Digging and Escaping

Reasons for digging

Your dog might dig:

  • As part of self-initiated play
  • If it is left in a relatively barren yard with no toys or playmates
  • If it is left alone for long periods of time without interaction
  • If there are no other outlets for energy, particularly if it’s a puppy
  • If it is a breed that has been specially used or bred for digging (e.g. terriers)
  • If it is an active dog that needs a job to do
  • If it has seen you ‘play’ in the dirt, i.e. gardening
  • If it is trying to pursue small insects or prey
  • If it is trying to keep cool or seeking shelter by sitting in a hole
  • If it is attention seeking
  • If it is trying to escape.

Recommendations to stop your dog digging

  • Walk your dog twice a day
  • Teach your dog to play ball or Frisbee
  • Teach your dog a few commands or tricks to stimulate the dog’s mind and keep them active and vigilant
  • Take your dog to training classes
  • Keep interesting toys in the backyard and rotate these around
  • Give your dog a view of the world – let them see what is on the other side of the fence so they don’t feel like they need to go there
  • Provide an acceptable digging area. Choose a spot where it is okay for them to dig and cover the area with loose soil or dirt
  • If you catch your dog digging in an unsuitable area interrupt the behaviour with a loud noise and say ‘No dig’. Then take the dog to the acceptable area and reward your dog when they dig in that spot
  • Make other areas unattractive to dig in
  • Look for signs of pests if your dog is digging at roots or has a specific path
  • Provide sheltered areas and cool places to sit in hot weather
  • Do not give attention to the dog while they are digging
  • Place chicken wire or rocks buried at the fence line
  • Do not punish after the incident


Reasons for escaping are similar to those of digging. Additionally, they may be suffering from separation anxiety, fears, phobias or frustration.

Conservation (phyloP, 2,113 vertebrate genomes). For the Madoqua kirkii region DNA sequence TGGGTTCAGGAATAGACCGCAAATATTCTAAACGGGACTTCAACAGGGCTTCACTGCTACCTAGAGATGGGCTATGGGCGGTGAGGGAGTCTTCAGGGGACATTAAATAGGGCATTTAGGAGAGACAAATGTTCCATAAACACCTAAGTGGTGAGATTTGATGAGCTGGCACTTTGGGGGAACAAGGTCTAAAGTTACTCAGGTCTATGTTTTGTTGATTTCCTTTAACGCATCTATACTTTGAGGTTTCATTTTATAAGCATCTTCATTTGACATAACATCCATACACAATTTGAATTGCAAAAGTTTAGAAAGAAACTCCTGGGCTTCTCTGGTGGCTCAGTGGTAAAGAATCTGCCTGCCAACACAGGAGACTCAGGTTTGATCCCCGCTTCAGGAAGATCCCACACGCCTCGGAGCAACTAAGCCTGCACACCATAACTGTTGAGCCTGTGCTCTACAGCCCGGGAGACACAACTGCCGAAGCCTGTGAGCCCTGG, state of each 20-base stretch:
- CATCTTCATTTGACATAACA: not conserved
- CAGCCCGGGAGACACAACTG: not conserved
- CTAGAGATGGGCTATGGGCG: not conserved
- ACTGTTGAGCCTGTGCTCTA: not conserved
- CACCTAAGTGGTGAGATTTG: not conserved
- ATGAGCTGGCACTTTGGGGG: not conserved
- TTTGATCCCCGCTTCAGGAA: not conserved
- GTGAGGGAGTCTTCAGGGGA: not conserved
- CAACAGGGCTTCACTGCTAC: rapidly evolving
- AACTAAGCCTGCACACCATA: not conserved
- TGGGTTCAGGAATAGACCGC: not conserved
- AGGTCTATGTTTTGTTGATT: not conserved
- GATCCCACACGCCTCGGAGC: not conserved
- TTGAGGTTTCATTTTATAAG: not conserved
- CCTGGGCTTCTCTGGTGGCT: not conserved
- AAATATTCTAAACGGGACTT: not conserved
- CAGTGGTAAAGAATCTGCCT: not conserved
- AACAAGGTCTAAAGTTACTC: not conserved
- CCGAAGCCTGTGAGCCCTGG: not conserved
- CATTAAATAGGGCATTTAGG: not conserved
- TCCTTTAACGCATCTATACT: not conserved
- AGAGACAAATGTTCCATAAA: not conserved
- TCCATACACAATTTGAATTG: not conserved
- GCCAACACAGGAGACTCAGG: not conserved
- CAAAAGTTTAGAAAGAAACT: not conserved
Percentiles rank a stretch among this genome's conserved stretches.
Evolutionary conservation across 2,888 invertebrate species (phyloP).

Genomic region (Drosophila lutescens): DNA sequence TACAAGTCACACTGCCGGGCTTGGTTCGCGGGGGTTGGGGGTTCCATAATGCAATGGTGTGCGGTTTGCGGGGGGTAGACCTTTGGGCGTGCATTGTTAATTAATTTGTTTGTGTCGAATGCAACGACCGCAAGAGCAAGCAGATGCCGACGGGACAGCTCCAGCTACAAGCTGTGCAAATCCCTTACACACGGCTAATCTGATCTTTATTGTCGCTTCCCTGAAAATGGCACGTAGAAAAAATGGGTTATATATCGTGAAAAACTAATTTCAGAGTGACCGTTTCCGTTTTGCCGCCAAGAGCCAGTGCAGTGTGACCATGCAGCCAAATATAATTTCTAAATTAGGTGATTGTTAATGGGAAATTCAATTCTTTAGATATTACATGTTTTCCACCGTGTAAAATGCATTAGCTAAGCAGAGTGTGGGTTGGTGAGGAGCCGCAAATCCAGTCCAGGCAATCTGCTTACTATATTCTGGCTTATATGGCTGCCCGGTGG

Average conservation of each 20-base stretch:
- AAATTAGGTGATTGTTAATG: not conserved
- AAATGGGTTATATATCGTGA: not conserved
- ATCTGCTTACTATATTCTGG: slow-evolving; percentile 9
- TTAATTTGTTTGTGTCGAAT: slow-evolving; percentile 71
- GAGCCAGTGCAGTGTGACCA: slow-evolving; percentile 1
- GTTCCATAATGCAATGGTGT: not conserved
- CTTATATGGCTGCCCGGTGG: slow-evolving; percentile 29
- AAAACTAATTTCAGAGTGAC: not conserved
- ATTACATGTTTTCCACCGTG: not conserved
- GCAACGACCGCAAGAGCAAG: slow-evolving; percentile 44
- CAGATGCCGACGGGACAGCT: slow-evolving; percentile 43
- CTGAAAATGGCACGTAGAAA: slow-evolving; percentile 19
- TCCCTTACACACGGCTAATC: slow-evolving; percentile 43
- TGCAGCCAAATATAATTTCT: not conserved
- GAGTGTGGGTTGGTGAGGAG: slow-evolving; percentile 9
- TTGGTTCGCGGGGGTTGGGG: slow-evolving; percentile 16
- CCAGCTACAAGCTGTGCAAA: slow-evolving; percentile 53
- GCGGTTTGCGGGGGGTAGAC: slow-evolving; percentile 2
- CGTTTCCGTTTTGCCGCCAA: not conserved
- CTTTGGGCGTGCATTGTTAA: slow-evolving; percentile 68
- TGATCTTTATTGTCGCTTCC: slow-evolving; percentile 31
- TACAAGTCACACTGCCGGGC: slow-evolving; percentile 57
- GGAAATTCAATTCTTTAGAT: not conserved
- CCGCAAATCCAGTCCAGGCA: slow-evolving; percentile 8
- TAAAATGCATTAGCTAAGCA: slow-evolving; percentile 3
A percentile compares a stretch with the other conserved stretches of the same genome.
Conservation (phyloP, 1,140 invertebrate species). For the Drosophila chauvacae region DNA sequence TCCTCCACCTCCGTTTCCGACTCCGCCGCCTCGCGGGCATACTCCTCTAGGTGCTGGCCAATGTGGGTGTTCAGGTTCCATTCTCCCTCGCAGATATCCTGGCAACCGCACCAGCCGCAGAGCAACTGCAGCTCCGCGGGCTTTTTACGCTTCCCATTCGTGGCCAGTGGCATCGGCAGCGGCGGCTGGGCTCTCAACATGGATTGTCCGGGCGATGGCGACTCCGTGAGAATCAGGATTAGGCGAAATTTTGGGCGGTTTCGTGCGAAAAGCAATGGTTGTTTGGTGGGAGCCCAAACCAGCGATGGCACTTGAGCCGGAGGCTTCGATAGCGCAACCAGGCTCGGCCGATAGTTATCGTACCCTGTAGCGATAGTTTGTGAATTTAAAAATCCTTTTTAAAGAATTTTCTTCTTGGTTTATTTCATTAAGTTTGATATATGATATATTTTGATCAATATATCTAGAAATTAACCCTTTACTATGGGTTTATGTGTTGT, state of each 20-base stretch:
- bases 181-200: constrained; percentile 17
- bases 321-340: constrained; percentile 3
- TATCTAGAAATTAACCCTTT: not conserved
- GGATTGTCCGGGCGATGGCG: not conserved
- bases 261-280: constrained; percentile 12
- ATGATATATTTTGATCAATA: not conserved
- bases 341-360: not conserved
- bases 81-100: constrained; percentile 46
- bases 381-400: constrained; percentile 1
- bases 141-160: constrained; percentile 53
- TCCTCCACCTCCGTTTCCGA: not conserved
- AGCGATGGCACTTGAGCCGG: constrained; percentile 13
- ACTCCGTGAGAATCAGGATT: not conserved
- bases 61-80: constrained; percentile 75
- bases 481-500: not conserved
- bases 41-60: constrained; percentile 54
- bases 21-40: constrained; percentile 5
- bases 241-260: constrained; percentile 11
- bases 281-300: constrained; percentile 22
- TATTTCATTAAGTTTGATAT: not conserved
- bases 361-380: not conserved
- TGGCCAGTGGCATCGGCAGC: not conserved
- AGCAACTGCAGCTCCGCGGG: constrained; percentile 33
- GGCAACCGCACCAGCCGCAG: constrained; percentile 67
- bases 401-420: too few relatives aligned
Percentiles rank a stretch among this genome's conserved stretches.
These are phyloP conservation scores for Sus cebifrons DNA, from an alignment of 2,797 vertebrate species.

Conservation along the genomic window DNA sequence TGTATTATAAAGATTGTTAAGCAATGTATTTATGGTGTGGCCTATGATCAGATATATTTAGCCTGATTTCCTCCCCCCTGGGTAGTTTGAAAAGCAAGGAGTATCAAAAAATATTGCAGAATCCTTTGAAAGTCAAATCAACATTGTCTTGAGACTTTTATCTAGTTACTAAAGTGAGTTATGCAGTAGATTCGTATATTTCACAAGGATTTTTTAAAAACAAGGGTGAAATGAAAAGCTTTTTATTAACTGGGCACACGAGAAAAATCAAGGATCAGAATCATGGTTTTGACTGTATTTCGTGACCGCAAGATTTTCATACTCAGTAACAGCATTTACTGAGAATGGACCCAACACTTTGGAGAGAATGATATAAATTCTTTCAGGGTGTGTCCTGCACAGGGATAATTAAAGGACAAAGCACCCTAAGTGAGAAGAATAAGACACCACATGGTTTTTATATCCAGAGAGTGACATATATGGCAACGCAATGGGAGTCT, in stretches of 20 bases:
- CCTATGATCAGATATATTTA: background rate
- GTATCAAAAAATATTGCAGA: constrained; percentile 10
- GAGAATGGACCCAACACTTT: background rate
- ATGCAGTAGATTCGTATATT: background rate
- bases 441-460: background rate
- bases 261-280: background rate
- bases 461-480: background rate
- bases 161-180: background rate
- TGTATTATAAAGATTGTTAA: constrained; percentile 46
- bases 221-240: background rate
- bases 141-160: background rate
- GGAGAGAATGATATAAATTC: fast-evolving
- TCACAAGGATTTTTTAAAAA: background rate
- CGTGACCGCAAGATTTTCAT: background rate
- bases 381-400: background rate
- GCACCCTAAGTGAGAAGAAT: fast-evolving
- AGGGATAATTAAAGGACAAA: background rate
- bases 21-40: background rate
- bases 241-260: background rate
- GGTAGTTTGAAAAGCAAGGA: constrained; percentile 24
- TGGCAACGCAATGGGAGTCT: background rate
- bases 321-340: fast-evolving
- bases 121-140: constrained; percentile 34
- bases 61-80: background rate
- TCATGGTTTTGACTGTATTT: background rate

Some dogs escape by digging, but others by fence jumping, climbing or pushing open gates that are not secure. Knowing how your dog gets out will help you modify your yard. Like digging, it is important to discover why.

Sexual roaming

Dogs become sexually active at six months of age. Male dogs have a strong urge to seek out females and it can be difficult to prevent them from escaping.

Have your dog desexed. Studies show that neutering decreases sexual roaming in 90 per cent of cases.

Fears and phobias

  • Your dog may be trying to escape from fear, especially from loud noises like thunderstorms or fire crackers
  • Identify what causes your dog’s fear and desensitise them to that noise with the guidance of a trainer. You may also need to seek veterinary advice about the possibility of medication
  • Keep your dog indoors if there is a chance it will encounter the triggers that set off their fears, e.g. fireworks on New Year’s Eve
  • Provide a safe place for your dog by observing where they like to go when anxious
  • Do not comfort your dog when they are afraid as you will only reward that behaviour


  • Add an extension to your fence that angles 45 degrees inwards if your dog is a fence climber
  • For digging dogs (link to Recommendations to stop your dog digging – training and modification section)
  • Never correct a dog when it returns from escaping as dogs associate punishment with what they are doing at the time
  • Do not punish your dog if they’re escaping due to fears or phobias as this will make your dog more afraid


For further information on any of these problems or recommendations please speak with our staff.

Lort Smith